God's Relationship with Man

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The Book of Genesis can be described as a story, a historical account, or just as a written set of answers to questions that may seem unanswerable. Aside from which category this section of The Bible this may fall into, it has been one of the most influential texts of all time. For this reason, it is pivotal that we examine the text more closely in order to determine certain patterns which may lead to a valid interpretation of a book that has an infinite amount of interpretations. One of the most vital patterns to identify is the growth of God’s relationship with man. By analyzing the passages in The Book of Genesis and how they intertwine, one can see that the relationship is positively advancing in terms of trust and confidence.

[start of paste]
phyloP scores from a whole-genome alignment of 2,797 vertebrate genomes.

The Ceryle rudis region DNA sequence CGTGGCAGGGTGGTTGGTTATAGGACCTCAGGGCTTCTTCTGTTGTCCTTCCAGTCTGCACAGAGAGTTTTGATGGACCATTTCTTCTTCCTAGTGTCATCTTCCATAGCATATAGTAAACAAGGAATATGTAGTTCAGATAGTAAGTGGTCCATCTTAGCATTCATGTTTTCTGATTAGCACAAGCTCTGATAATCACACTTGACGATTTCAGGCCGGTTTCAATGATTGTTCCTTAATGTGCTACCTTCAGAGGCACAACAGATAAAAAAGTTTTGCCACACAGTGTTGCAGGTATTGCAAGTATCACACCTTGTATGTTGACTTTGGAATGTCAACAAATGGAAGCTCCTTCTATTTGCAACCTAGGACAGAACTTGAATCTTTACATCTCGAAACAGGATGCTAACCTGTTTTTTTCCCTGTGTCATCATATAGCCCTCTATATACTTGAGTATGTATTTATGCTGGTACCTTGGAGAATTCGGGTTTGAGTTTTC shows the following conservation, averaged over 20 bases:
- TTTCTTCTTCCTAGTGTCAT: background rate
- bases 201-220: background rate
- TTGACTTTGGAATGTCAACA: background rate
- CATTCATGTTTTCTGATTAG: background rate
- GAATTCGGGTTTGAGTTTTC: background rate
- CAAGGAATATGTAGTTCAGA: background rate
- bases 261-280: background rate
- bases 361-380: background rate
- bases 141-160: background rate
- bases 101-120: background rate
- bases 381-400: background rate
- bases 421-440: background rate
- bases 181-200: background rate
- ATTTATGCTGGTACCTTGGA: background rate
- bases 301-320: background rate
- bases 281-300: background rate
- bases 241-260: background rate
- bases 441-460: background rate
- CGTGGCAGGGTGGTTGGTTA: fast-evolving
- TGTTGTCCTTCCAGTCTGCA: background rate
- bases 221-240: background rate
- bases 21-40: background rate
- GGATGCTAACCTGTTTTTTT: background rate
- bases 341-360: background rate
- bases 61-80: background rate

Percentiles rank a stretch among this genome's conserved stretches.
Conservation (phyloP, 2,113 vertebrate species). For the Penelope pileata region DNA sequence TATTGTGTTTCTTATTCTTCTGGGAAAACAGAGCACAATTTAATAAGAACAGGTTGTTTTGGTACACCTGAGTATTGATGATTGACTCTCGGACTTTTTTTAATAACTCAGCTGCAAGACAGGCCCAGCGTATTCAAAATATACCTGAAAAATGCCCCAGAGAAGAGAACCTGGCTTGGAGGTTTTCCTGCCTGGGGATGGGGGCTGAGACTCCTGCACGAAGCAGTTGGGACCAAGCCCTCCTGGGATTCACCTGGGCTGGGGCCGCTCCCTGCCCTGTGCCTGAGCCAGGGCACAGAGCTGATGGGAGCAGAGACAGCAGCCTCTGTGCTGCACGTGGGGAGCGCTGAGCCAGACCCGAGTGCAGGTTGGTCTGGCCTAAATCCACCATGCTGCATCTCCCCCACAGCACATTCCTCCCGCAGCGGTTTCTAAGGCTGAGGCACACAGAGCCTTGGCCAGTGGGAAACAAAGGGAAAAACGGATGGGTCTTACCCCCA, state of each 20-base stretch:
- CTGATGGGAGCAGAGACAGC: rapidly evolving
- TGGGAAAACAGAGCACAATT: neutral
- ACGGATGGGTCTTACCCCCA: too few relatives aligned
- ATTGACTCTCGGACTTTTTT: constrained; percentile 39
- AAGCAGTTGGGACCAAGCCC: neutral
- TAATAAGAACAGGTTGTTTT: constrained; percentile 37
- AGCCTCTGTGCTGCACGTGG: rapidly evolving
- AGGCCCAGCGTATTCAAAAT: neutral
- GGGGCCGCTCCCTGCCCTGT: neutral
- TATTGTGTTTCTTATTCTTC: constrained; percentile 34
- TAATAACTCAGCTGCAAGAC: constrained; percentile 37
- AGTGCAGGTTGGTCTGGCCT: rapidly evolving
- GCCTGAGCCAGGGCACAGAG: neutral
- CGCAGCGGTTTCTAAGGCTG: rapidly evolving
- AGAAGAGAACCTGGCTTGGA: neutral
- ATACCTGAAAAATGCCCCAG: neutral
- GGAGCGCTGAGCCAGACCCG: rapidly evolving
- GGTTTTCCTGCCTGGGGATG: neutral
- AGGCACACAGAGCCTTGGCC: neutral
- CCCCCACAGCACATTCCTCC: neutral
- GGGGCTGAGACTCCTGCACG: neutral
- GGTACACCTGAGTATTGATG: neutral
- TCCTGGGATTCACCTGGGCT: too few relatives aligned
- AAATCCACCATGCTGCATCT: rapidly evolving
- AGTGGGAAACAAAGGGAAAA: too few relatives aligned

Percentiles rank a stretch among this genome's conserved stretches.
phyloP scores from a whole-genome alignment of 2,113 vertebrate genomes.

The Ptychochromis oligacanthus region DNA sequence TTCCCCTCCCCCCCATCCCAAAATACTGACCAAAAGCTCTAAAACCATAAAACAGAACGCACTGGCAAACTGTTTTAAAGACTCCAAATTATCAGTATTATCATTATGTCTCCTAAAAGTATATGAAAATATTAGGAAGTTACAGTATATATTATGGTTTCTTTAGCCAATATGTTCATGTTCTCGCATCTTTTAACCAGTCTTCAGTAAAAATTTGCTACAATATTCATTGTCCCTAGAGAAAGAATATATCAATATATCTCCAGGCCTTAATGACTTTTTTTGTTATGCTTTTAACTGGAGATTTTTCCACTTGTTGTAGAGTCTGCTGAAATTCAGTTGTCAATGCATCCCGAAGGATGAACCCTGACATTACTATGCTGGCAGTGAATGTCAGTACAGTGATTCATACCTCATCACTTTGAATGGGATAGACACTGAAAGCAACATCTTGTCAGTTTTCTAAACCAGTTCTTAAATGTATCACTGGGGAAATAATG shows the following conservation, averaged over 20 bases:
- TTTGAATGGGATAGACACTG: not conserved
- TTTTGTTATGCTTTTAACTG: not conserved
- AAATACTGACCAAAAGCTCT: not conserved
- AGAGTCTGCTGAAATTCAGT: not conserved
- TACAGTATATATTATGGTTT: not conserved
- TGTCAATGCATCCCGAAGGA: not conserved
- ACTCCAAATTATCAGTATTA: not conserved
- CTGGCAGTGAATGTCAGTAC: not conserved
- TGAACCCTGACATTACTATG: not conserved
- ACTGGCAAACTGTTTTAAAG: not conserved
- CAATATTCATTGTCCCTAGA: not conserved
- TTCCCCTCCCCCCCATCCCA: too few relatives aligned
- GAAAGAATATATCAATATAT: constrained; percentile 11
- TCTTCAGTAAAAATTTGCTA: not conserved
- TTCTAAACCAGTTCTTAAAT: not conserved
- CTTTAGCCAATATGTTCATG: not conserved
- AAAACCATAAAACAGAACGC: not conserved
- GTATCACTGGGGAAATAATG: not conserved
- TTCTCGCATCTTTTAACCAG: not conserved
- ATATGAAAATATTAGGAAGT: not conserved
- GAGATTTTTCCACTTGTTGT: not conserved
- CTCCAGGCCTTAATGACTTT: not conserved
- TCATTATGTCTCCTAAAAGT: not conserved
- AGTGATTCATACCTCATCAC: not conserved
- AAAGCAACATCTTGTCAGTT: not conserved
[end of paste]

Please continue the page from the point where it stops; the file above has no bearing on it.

The text begins describing an account of creation. This is of significant value in establishing God’s relationship with man as it marks the beginning and gives insight pertaining to his intentions with man. As this piece of The Bible unfolds, there is an underlying question that is never firmly answered in the text. That is, “Did God build man for Earth or Earth for man?” The latter interpretation seems to have more textual support. Some evidence that leads to this conclusion is in Genesis 1:26 when God says ‘”Let us make man in our image, after our likeness; and let them have dominion over the fish of the sea, and over the birds of the air, and over the cattle, and over all the earth, and over every creeping thing that creeps upon the earth.” It seems logical that if God gave man dominion over earth and all that inhabit it that he would have intended for it to be a gift to man. A less obvious piece of information that points to the latter interpretation is found in Genesis 1:6-8 while introducing the “firmament.” God creates the firmament, also known as Heaven, on the second day before he creates any life or even any land. Heaven is later determined as the dwelling place for man in afterlife (as seen in Revelation 21:3). This also...
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